4)You will have taken for granted by now that you will be able to perform certain everyday actions indefinitely and without complaint. Without thinking about it, you have probably attributed to one hand or the other various of your day to day tasks. You might lather your hair left handed when shampooing. You might carry your keys in your left pocket despite being a righty. You might well use your left hand to push the buttons for the elevator. It should go without saying that breaking your arm means that you will have, for the first time in years, to think about how you carry out simple actions on a day to day basis.
For instance, if Barry Pletch drops by with a package of St.Ambroise products (Pale Ale now in Cans! Somehow more assertively aromatic! What a triumph for St.Ambroise!) and you put a bottle of Oatmeal Stout in the fridge door for later and completely forget about it whilst going to attempt some other activity easily accomplished while invalided like, oh, I don’t know, breathing gently or staring out the window, you might find very quickly that the situation requires thought. Or, at least it should have done.
What happens in reality is that you open the fridge right handed, reach in left handed, jolt with pain upon realizing that you cannot, in fact, do that, but not before having upset the bottle with the action causing it to shatter on the kitchen floor. You will spend the next thirty minutes painfully re-learning how to use a mop while trying to decide whether to attempt to pick up the broken glass or simply abandon that section of the apartment indefinitely.
Similarly, bath time was a challenge. If you decide that you wish to soak your rather badly sprained ankle with a broken arm, you will need to put more thought into it than usual, with an especial emphasis upon getting into and out of the tub. Of course, it’s likely that you will not plan out such a simple activity, taking for granted that everything will go to plan.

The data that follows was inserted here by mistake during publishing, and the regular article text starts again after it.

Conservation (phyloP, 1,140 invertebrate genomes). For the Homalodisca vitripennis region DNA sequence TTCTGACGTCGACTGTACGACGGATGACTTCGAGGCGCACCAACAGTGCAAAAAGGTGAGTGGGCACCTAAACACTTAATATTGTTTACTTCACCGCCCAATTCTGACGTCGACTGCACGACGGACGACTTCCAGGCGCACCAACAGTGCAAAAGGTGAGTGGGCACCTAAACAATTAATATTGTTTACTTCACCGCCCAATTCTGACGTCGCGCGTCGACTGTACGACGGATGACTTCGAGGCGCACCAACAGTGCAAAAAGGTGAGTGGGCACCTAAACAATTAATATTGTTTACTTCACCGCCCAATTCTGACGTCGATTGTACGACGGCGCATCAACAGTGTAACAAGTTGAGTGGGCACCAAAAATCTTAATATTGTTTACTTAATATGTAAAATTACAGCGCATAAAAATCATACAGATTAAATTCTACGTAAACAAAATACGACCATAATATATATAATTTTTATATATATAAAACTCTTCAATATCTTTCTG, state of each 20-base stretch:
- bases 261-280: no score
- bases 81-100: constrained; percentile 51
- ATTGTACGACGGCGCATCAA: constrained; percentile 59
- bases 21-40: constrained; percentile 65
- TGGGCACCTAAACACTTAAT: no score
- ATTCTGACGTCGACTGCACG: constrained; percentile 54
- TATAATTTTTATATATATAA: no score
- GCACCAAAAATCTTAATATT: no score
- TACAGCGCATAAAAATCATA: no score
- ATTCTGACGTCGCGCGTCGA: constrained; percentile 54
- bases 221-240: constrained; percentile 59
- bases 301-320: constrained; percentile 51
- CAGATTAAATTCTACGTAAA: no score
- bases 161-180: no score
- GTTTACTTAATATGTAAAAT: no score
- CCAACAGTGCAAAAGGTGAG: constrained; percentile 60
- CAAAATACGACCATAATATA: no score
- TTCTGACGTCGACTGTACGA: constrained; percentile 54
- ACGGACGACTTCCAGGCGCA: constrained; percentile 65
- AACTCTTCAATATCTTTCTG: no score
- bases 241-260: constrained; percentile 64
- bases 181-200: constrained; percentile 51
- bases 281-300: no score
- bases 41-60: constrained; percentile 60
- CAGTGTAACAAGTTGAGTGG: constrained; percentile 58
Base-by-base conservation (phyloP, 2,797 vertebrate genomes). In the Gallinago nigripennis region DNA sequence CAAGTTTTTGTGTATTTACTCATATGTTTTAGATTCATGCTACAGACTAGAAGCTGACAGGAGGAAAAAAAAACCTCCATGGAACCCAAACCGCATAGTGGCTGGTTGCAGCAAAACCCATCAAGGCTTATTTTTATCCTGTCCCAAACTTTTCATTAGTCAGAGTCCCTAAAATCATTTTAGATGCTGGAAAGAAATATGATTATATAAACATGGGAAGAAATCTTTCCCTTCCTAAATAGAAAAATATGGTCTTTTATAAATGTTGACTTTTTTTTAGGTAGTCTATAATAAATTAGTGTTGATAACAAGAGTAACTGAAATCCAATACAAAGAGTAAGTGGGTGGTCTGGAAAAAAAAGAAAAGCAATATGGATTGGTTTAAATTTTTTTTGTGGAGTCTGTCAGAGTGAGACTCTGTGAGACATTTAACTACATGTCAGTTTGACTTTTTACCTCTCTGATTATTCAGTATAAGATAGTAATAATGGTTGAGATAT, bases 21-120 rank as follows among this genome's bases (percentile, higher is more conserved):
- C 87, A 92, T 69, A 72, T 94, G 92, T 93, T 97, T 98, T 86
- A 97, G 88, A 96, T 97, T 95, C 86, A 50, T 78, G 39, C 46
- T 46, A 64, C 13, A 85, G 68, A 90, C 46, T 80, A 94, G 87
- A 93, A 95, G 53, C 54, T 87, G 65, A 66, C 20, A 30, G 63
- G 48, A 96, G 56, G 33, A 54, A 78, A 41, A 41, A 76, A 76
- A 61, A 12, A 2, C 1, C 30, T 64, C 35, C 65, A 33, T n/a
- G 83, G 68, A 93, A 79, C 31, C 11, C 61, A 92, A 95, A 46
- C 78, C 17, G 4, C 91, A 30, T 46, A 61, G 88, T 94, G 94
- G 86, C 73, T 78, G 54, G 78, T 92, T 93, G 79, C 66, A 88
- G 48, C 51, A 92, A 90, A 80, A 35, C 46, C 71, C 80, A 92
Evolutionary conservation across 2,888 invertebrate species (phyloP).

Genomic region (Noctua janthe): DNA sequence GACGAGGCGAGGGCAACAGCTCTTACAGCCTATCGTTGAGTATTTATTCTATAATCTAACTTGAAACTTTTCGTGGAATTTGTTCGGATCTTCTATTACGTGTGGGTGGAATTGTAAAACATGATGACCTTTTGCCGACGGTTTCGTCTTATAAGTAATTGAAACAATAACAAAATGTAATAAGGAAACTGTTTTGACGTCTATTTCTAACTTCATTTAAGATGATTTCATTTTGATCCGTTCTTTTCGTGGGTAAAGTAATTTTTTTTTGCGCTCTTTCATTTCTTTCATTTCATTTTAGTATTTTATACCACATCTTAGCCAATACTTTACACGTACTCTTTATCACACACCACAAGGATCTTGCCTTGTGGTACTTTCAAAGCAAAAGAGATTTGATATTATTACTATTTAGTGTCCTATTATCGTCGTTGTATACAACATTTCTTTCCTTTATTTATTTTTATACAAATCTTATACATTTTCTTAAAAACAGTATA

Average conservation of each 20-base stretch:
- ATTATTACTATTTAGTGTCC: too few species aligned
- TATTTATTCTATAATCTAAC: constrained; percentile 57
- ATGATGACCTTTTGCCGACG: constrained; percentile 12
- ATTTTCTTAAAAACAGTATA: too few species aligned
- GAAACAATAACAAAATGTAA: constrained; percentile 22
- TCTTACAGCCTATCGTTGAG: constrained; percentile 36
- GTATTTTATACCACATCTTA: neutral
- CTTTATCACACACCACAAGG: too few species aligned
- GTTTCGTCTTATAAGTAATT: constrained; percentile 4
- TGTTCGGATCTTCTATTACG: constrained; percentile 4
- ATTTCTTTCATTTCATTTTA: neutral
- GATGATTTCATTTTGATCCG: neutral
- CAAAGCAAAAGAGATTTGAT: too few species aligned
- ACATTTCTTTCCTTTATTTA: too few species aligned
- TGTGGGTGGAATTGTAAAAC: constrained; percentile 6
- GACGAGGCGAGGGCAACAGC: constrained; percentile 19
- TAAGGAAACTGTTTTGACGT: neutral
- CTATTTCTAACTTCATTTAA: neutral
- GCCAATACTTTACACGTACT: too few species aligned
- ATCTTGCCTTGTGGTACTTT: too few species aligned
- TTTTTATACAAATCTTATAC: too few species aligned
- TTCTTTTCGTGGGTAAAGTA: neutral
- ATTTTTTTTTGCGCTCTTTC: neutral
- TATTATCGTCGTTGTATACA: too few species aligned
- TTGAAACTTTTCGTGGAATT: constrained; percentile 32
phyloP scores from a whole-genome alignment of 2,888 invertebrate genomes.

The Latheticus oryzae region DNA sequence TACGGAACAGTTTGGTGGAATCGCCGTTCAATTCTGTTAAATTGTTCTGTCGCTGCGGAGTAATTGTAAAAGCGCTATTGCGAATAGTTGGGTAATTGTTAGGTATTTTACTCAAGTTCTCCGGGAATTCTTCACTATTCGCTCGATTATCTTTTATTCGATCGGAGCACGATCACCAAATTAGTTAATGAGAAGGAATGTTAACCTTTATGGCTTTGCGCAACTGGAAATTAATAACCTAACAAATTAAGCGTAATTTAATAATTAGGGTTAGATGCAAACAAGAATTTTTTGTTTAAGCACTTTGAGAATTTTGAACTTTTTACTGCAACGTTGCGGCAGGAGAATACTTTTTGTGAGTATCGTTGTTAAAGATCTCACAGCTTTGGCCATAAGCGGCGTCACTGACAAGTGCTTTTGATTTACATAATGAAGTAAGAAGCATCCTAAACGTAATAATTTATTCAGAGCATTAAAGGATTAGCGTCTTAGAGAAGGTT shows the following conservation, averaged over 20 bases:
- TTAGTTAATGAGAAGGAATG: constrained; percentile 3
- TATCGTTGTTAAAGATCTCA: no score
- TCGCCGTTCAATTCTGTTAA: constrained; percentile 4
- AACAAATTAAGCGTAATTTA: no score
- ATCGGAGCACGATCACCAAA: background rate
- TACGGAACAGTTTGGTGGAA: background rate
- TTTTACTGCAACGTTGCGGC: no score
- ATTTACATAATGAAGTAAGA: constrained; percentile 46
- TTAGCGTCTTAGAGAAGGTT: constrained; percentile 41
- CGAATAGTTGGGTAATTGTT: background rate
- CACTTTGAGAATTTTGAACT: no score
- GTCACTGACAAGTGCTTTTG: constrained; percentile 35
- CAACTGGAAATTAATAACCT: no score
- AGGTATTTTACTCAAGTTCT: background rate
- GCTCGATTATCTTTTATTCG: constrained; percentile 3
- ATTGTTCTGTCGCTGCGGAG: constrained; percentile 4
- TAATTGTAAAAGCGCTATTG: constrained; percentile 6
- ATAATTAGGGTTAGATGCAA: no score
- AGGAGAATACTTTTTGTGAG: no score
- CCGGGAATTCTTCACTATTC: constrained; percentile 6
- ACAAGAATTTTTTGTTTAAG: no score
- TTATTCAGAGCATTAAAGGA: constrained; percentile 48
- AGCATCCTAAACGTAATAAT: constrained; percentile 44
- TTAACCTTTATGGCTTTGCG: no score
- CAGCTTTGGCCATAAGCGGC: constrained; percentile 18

It turns out that gently lowering yourself into the tub is a feat really only made possible by the fact that you usually have two working arms. This doesn’t even begin to cross your mind until gravity has made itself known. It is said that Archimedes yelled Eureka upon entering his bath. I contented myself with an unintentional cannonball, an “oh, bugger”, and the knowledge that the ceiling was probably due for cleaning anyway.
In short, your day to day life will become a sort of Rube Goldberg contraption designed solely with your inconvenience in mind.
5) Having healed up nearly completely, I will say this: I hadn’t used the emergency room in Canada since I had an ear infection on a family holiday in Montreal in about 1993. Encountering it for the first time as an adult, I have to say how marvelous it is that we live in a country where you’re unlikely to go bankrupt if you suffer an accident. I read stories from the United States about the number of people who find themselves suddenly struck with inexorable debt caused by medical services when they are hit by a car or tumble down the stairs. In some parts of the USA, the injury I suffered would probably have cost something like $5,000 dollars without taking follow ups or prescriptions into account.
I know that my experience wasn’t typical. I went to Sunnybrook Emerg at a non peak time and spent maybe 75 minutes there from admission to X-Ray to scheduled fracture clinic follow up. That’s low for the system. I have had three follow up visits with the fracture clinic at Sunnybrook, all of which have been relatively painless (although hospital waiting rooms remain a mostly featureless void where the life cycle of magazines comes to an end). The most expensive part of the entire procedure was the prescription for Percocet, which came out to something less than twenty bucks.
I know that these services are not free. We pay for them through our taxes. We’re lucky to be able to do so. When they argue about Obamacare in the US, you will periodically see Canada pointed out as a negative example because our medical system might require a longer waiting period for conditions with complex diagnoses or long term consequences. We should work on that. The simple fact of the matter is that if you’re in Canada and you suffer a serious, comparatively routine injury or illness, you will be seen to in short order and you will not have to consider upon how to pay for it in the ambulance on the way to the hospital. If that’s not something we can be proud of as a country, I don’t know what is.